Press Releases

WASHINGTON - U.S. Senator Dean Heller (R-NV) today urged the U.S. Senate Appropriations Committee Energy and Water Development Subcommittee to not fund the Trump Administration’s fiscal year 2019 budget request of $48 million for the Nuclear Regulatory Commission (NRC) to work on the proposed Yucca Mountain nuclear waste repository.

Heller successfully blocked funding to help restart Yucca mountain in the recently-signed fiscal year 2018 omnibus measure. Thanks to Heller’s efforts the omnibus package excluded $150 million requested by the Department of Energy (DOE) and the Nuclear Regulatory Commission (NRC) to support and fund licensing activities at the Yucca Mountain nuclear repository.

In a letter submitted today to Subcommittee Chairman Lamar Alexander (R-TN) and Ranking Member Dianne Feinstein (D-CA), Heller expressed his strong opposition to funding the NRC and said he remains staunchly opposed to any federal efforts to revive Yucca Mountain.

“Beyond the breach of state sovereignty and the disregard for the will of the local population, the Yucca Mountain proposal poses significant health and safety risks and potentially catastrophic financial risks that must be addressed before – and not after – the proposal moves forward should it move forward at all,” wrote Heller. “To date, however, Nevadans have not received any assurances from the NRC that their concerns will receive the process and consideration they are due under existing law. In fact, in my recent correspondence with NRC Chairman Svinicki, I have yet to receive a single commitment that the Commission will so much as implement procedural safeguards, like local hearings and local adjudication, to ensure parties directly affected by the proposal have the opportunity to air their concerns and have them considered in an open and reasonably close forum.”

Heller has repeatedly expressed Nevada’s strong opposition to the failed Yucca Mountain project to Administration officials as well as his colleagues who are members of the committees of jurisdiction. Even though the U.S. House of Representatives advanced funding aimed at jumpstarting Yucca Mountain, Heller was able to ensure that the U.S. Senate Appropriations Committee did not include any funding for the project in its Energy and Water Appropriations Bill. In March, it was reported that the Chairman of the U.S. House of Representatives Energy and Water Development Appropriations Subcommittee signaled that the spending package would not include Yucca Mountain because of objection from the U.S. Senate.

The letter reads in full:

Dear Chairman Alexander and Ranking Member Feinstein:

I write today to express my strong opposition to the Administration’s request for $48 million in the Nuclear Regulatory Commission’s (NRC’s) fiscal year (FY) 2019 budget to support licensing activities at the proposed Yucca Mountain nuclear waste repository. The Administration’s FY 2019 budget includes this request despite Congress’ continuous refusal to fund this fiscally reckless and ill-considered proposal, a position that this Committee recently reiterated in the FY 2018 omnibus spending bill. Under your leadership, Yucca Mountain has not been funded, something for which I commend you, and I would respectfully request the same result as you consider NRC funding for the coming fiscal year.

As you know, I firmly believe our nation cannot progress toward achieving viable and sustainable solutions for spent nuclear fuel and defense high-level waste without first abandoning Yucca Mountain. We all recognize that nuclear power is a necessary part of a stable and secure all-of-the-above energy strategy, and with nuclear energy comes the need to properly store spent nuclear fuel. However, this storage need does not outweigh the rights of states to have a say in the matter, and that is why I am ready to work with you, Chairman Alexander and Ranking Member Feinstein, members of this Committee, and Energy and Natural Resources Committee Chairman Murkowski to implement consent-based siting. I strongly believe that consent-based siting represents the best of both worlds: It provides a viable means of addressing our nation’s nuclear waste problem while respecting the sovereignty of states to object to becoming a nuclear waste dump.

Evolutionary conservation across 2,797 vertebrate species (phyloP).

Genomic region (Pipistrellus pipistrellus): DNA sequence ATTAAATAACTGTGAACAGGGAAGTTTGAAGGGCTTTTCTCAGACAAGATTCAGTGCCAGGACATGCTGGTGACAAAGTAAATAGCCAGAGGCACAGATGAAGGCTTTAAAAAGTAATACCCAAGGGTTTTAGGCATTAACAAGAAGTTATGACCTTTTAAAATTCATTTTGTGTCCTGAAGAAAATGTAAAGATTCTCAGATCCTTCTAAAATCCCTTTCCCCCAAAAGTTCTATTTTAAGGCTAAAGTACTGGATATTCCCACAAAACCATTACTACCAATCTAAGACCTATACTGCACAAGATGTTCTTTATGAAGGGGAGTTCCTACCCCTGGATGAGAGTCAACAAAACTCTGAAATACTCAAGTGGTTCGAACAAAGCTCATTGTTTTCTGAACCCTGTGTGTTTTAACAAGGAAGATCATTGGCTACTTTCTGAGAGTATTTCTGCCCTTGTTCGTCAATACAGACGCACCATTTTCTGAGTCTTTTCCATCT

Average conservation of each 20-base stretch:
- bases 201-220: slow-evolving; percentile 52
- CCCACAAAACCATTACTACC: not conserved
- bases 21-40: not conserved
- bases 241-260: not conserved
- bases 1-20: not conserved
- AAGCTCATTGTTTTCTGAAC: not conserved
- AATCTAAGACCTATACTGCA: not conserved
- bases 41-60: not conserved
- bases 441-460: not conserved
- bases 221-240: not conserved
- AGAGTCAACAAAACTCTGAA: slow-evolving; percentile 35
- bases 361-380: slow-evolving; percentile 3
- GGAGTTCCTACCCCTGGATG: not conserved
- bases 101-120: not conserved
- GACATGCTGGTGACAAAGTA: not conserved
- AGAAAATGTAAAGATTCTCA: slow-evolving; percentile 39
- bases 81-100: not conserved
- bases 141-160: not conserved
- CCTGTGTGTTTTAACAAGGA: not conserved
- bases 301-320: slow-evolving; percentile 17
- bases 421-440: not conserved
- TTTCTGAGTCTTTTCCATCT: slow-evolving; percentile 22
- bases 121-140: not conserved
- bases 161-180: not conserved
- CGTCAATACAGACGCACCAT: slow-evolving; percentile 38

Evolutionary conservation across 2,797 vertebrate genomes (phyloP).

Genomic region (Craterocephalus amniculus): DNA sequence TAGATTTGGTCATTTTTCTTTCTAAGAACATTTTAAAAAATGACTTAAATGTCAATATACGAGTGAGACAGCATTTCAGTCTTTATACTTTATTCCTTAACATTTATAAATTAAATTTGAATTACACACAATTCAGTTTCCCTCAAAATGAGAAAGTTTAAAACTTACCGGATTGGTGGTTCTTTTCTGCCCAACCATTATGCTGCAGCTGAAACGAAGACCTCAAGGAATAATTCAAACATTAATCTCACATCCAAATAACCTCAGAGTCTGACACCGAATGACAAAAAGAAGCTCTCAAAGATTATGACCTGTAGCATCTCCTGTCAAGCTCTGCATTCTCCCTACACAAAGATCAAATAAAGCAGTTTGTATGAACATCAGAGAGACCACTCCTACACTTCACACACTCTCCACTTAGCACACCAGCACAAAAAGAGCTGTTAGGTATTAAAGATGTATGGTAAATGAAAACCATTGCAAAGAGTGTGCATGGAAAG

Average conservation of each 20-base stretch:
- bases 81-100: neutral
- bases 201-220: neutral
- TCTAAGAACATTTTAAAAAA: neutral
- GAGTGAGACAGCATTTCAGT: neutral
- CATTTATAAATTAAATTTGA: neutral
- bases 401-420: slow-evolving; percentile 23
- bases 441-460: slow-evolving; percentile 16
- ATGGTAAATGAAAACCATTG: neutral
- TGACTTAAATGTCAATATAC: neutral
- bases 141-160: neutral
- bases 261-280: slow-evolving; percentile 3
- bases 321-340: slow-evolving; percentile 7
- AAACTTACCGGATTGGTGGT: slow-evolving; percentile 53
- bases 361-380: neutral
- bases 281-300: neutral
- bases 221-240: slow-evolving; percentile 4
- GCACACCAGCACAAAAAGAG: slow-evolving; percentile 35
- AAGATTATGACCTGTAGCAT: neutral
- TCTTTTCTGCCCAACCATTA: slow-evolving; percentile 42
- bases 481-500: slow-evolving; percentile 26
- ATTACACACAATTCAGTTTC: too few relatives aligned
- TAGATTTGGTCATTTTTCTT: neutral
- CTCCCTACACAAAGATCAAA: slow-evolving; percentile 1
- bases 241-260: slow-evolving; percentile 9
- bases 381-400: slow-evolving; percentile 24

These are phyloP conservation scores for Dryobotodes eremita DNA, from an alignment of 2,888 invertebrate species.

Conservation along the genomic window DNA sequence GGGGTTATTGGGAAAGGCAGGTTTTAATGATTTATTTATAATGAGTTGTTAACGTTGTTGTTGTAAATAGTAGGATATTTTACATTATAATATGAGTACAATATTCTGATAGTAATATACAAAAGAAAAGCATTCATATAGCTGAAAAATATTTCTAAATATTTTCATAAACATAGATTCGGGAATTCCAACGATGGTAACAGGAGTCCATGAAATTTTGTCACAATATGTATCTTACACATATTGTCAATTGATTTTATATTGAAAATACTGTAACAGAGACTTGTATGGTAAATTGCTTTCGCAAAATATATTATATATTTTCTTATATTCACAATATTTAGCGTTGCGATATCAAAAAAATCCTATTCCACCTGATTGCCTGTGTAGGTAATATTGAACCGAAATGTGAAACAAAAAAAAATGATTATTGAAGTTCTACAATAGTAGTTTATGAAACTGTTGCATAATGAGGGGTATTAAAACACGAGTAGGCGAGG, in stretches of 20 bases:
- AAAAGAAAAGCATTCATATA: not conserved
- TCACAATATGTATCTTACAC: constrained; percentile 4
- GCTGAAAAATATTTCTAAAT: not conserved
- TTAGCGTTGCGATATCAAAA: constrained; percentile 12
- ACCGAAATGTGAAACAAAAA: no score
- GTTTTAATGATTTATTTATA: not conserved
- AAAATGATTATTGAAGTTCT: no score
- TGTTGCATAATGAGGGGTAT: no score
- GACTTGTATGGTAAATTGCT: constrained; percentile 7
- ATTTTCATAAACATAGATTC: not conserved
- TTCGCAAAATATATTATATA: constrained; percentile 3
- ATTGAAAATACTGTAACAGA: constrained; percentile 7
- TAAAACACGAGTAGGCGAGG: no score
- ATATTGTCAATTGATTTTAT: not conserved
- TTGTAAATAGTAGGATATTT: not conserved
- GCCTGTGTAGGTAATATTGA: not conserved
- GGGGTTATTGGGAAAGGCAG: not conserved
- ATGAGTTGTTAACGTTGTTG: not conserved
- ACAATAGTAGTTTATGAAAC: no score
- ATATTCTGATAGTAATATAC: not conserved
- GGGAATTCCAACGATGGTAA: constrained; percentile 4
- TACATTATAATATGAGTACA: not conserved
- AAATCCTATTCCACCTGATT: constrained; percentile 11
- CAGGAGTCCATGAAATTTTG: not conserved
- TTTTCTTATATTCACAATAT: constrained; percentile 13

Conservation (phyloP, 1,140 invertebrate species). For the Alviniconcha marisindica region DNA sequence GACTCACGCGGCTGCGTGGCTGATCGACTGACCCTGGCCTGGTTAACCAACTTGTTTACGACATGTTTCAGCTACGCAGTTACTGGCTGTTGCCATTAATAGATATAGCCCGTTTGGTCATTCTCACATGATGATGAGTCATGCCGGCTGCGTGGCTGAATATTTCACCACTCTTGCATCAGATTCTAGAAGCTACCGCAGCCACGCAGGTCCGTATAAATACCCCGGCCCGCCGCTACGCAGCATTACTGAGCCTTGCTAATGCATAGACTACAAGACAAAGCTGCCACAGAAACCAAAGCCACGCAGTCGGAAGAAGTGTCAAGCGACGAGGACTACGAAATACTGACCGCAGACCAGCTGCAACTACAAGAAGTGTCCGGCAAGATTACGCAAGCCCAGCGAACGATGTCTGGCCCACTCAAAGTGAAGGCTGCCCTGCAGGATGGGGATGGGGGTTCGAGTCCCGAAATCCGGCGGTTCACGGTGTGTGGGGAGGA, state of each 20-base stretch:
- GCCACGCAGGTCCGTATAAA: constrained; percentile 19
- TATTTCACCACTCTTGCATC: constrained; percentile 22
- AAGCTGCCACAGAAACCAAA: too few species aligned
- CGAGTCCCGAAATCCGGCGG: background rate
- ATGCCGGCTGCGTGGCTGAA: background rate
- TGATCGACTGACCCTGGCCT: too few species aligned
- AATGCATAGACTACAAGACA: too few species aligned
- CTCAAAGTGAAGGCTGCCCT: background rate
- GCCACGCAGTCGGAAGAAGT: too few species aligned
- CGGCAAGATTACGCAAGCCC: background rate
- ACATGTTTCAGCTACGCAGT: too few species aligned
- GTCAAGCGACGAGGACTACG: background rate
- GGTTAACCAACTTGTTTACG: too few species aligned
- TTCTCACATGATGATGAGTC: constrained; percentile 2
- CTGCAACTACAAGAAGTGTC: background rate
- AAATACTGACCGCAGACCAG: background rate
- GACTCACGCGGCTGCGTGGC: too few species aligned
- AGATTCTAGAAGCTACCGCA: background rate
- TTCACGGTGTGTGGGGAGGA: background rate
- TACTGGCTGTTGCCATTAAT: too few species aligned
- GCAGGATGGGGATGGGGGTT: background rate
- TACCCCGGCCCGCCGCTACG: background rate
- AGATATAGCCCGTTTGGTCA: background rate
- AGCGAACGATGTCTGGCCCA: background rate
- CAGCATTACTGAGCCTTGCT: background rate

Beyond the breach of state sovereignty and the disregard for the will of the local population, the Yucca Mountain proposal poses significant health and safety risks and potentially catastrophic financial risks that must be addressed before – and not after – the proposal moves forward should it move forward at all. To date, however, Nevadans have not received any assurances from the NRC that their concerns will receive the process and consideration they are due under existing law. In fact, in my recent correspondence with NRC Chairman Svinicki, I have yet to receive a single commitment that the Commission will so much as implement procedural safeguards, like local hearings and local adjudication, to ensure parties directly affected by the proposal have the opportunity to air their concerns and have them considered in an open and reasonably close forum. 

Because of these outstanding and unresolved concerns, I continue to stand with the State of Nevada in its strong opposition to restarting licensing activities at the Yucca Mountain repository. I strongly urge you not to fund the Administration’s request, and I yet again ask you to dedicate resources to the Department of Energy’s consent-based siting initiative for the storage and disposal of nuclear waste. Thank you for your attention to this matter.  

Sincerely,

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